Returning to Japan after 30 years for the Rugby World Cup

Frank McNally recalls lavish 1988 trip as he prepares to report on this year’s tournament

Iain Henderson and CJ Stander arrive at Haneda Airport in Tokyo, Japan, ahead of the Rugby World Cup. Photograph: Dan Sheridan/Inpho

Iain Henderson and CJ Stander arrive at Haneda Airport in Tokyo, Japan, ahead of the Rugby World Cup. Photograph: Dan Sheridan/Inpho

 

The first and until now only time I visited Japan was in somewhat extravagant circumstances. It was 1988 and the trip was the prize in an essay competition run by the Japanese foreign ministry throughout the EU.

Along with a group of other young European winners, I was treated to a two-week holiday in one of the world’s priciest countries, all expenses paid and nothing spared. Actually their preferred term was “study tour”, because the idea was to showcase as many aspects of Japanese life and culture as could be squeezed into a fortnight.

So the itinerary was a blur of bullet trains, banquets, dawn tours of Tokyo’s fish market, and nights at Kabuki theatre, with visits to model farms and factories, or historic shrines and castles, squeezed in between.

The flights alone were worth £2,300, which in 1980s Ireland would have bought you a good second-hand Toyota. But the kicker was the little brown envelopes we received on arrival, stuffed full of spending money: 250,000 yen each, or about £800 – the equivalent of two months’ net salary for me at that time.

For a lowly civil servant, which I then was, the trip was the most exciting thing that had ever happened to me. Thirty years and the birth of my children later, it remains firmly in the top five.

When at last I return to Japan later this week, as an Irish rugby supporter writing occasional dispatches for The Irish Times, the budget will be rather more restrained.

Events are also unlikely to be as well planned as the last time. As was the case for many fans, the Rugby World Cup presented me with a dilemma of whether to gamble on Ireland reaching the later stages of the competition or travelling for the group games of which we were certain.

After much prevarication, I decided late to go early, and even now am still putting arrangements together. Logistical problems include a severe lack of accommodation in Fukuroi on the weekend of the Ireland-Japan game. I may yet have to investigate those horizontal closets they call “capsules”.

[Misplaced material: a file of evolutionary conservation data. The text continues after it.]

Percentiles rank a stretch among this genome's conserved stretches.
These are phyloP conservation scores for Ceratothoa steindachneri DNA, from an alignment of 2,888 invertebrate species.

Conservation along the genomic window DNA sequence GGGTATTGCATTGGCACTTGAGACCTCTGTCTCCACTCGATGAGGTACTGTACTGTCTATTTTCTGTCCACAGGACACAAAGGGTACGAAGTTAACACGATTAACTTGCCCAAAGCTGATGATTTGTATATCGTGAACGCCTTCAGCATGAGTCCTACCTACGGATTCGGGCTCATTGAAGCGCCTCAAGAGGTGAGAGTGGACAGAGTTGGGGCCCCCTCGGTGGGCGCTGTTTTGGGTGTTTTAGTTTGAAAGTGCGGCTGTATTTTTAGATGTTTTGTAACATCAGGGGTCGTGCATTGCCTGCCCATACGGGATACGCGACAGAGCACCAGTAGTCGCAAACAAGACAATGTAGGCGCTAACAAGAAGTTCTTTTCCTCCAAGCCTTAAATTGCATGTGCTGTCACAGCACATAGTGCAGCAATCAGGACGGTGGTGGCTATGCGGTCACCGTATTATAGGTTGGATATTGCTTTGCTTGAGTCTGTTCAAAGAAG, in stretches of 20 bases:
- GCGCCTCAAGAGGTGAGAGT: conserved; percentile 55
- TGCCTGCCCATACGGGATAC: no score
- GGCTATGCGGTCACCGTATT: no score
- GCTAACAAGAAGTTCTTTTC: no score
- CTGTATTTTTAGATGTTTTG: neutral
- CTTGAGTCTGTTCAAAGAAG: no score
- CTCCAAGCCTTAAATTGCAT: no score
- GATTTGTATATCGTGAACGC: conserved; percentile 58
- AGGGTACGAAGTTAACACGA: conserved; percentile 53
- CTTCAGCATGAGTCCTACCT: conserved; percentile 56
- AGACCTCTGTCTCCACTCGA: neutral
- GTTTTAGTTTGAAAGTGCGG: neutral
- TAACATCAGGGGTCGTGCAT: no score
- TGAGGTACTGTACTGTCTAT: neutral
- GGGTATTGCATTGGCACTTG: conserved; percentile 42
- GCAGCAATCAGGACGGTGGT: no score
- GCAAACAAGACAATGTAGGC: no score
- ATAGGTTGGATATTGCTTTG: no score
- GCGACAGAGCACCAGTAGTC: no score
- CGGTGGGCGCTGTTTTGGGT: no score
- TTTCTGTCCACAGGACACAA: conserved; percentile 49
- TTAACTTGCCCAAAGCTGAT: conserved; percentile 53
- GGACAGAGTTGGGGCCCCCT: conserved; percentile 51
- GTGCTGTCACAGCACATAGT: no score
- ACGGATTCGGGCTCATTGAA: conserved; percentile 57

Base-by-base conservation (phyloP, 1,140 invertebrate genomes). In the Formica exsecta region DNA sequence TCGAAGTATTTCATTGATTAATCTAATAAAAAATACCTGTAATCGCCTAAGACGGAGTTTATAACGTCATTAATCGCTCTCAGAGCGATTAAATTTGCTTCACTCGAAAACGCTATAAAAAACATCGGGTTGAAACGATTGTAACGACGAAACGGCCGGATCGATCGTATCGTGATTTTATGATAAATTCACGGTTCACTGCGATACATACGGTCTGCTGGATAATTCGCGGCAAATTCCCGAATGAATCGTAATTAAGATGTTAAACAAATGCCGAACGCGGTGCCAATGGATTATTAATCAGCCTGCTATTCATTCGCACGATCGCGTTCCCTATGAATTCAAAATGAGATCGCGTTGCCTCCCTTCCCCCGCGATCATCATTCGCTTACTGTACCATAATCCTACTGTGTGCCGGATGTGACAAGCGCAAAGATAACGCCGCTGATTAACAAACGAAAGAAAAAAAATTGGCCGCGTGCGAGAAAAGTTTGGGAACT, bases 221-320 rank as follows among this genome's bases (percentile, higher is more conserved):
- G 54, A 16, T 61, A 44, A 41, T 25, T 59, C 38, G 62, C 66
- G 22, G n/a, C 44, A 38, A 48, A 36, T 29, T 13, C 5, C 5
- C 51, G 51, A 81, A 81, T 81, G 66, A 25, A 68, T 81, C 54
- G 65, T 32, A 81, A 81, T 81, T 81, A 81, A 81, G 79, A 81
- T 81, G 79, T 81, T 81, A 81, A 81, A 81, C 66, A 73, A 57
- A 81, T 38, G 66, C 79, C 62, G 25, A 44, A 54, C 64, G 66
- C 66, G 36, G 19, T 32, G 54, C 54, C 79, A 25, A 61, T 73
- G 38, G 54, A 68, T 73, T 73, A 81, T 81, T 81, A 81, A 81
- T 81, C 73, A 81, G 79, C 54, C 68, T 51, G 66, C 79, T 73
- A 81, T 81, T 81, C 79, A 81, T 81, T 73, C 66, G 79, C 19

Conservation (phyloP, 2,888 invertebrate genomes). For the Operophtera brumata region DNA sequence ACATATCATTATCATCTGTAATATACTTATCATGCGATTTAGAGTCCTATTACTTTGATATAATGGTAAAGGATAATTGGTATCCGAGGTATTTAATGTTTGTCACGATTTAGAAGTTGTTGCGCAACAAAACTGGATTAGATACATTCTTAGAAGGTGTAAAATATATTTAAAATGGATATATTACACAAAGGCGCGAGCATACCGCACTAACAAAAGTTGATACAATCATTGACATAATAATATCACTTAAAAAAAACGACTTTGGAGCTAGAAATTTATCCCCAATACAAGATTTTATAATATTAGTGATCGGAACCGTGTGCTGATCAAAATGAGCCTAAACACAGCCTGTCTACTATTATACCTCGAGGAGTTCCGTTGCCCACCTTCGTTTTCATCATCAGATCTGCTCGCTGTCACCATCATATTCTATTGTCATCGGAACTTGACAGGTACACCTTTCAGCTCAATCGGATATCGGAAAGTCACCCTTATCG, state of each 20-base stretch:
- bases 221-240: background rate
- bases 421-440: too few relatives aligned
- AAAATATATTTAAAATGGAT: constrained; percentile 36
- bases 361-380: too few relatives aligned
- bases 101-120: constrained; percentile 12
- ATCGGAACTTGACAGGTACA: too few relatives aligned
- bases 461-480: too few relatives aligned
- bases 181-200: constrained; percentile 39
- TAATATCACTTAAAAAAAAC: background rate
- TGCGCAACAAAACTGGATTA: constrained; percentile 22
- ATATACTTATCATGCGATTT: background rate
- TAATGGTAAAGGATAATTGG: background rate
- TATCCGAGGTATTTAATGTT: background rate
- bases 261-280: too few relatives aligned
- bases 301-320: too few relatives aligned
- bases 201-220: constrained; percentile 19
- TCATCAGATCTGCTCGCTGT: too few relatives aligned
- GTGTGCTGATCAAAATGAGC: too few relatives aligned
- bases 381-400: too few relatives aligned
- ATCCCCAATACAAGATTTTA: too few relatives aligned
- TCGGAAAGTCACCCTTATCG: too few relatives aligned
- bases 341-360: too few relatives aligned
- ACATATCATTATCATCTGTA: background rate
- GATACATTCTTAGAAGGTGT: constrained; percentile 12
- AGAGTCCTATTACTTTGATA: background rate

On the plus side, my crash course in Japanese, using the Duolingo app, is now in its sixth week. It is, however, a daunting language, having three different alphabets, none of them in any way similar to ours, so progress is slow.

Making a meal of things

I recall that in 1988, on one of the few nights we were let out without an interpreter, we ended up in a fiercely authentic restaurant where they spoke no English and did not have the usual plastic models of meals you could point at.

A Belgian member of our group who claimed to have studied Japanese at college took it upon himself to place orders, and for those people who refused to eat raw fish, even in small amounts, he identified a dish on the menu that he assured them said “steak”.

They got steaks all right: large, bright red tuna ones, untouched by grill or pan. Consternation ensued. Unlike the Belgian, I won’t be guilty of overconfidence in my fluency, but I have already mastered a few key phrases, including: “Sorry, I do not speak Japanese.”

Patrick Lafcadio Hearn, the most famous Japanese Irish man, with Koizumi Setsu. File photograph: Wikipedia
Patrick Lafcadio Hearn, the most famous Japanese Irish man, with Koizumi Setsu. File photograph: Wikipedia

If the schedule allows, when not writing for The Irish Times I also hope to make a few side trips, including one to the former home of the most famous (and perhaps only) Japanese Irish man: Patrick Lafcadio Hearn (1850-1904).

Strictly speaking, Hearn was Greek-Irish. He spent years in Britain and the US too. But it was Japan he took most to heart and, in one way, his fate is a worrying precedent. He travelled there for a newspaper posting, quickly terminated. Then he got another job as a teacher, gradually went native, changed his name to Koizumi Yakumo, and never came home.

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